The city of Delaware has hired a consultant to provide analysis and recommendations on its impact fees.
Residential developers pay the city more than $2,000 in fees per house to the city in order for them to maintain its level of service in police, fire and parks as well as expand the capacity of municipal facilities.
“We contracted with TischlerBise out of Maryland; same company who performed the last study and who is nationally known for their work in impact fees,” said Lee Yoakum, city spokesman.
The city contracted with the firm in January for $47,650 paid from collected impact fees, he added, with completion anticipated for this year.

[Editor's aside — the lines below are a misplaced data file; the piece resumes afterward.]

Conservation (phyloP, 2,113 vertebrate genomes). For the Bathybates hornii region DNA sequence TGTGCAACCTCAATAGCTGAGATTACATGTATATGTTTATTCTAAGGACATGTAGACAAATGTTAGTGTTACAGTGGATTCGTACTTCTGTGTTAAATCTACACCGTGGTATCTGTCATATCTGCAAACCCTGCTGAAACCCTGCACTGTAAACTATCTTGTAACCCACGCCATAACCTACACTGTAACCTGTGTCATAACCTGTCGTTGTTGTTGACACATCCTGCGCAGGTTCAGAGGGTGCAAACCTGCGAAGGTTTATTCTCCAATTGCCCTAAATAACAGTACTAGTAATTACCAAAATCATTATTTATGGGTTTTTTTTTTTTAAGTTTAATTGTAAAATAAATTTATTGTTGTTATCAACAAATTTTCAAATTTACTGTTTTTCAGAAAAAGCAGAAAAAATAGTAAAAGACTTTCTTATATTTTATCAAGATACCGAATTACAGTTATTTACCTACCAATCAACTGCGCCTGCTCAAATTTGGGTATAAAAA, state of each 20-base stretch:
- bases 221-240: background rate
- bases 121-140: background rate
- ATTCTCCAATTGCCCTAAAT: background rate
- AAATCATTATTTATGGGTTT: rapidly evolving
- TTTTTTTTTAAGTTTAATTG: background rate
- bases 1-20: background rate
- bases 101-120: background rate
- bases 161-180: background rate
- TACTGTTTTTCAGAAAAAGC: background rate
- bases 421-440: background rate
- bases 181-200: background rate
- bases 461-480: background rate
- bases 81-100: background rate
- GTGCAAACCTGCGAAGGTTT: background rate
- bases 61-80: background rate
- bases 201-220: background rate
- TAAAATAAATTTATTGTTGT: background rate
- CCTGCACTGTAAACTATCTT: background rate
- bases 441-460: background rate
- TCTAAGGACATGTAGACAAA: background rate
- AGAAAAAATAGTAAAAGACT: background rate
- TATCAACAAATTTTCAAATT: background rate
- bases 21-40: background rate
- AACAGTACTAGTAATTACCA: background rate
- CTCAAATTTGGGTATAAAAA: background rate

“This is out of the city manager’s office, but all departments are providing [information about the fees] and work on that project,” Planning Director Dave Efland said during a planning commission meeting last week.
The impact fee program has been in place since 2002 to address effect of new residential and commercial growth and can only be used for capital improvements, not maintenance.
The last update to the program was in 2006, according to City Manager Tom Homan.
In a memo to City Council about the capital improvement plan, Homan said the report will aide in establishing a plan for the future use of the funds, including the purchase of land for a community park on the city’s southeast side.
“This is something that needs to be reviewed time to time,” he said, during a Finance Committee meeting in August.
Gazette reporter Brandon Klein can be reached by email or on Twitter at @brandoneklein.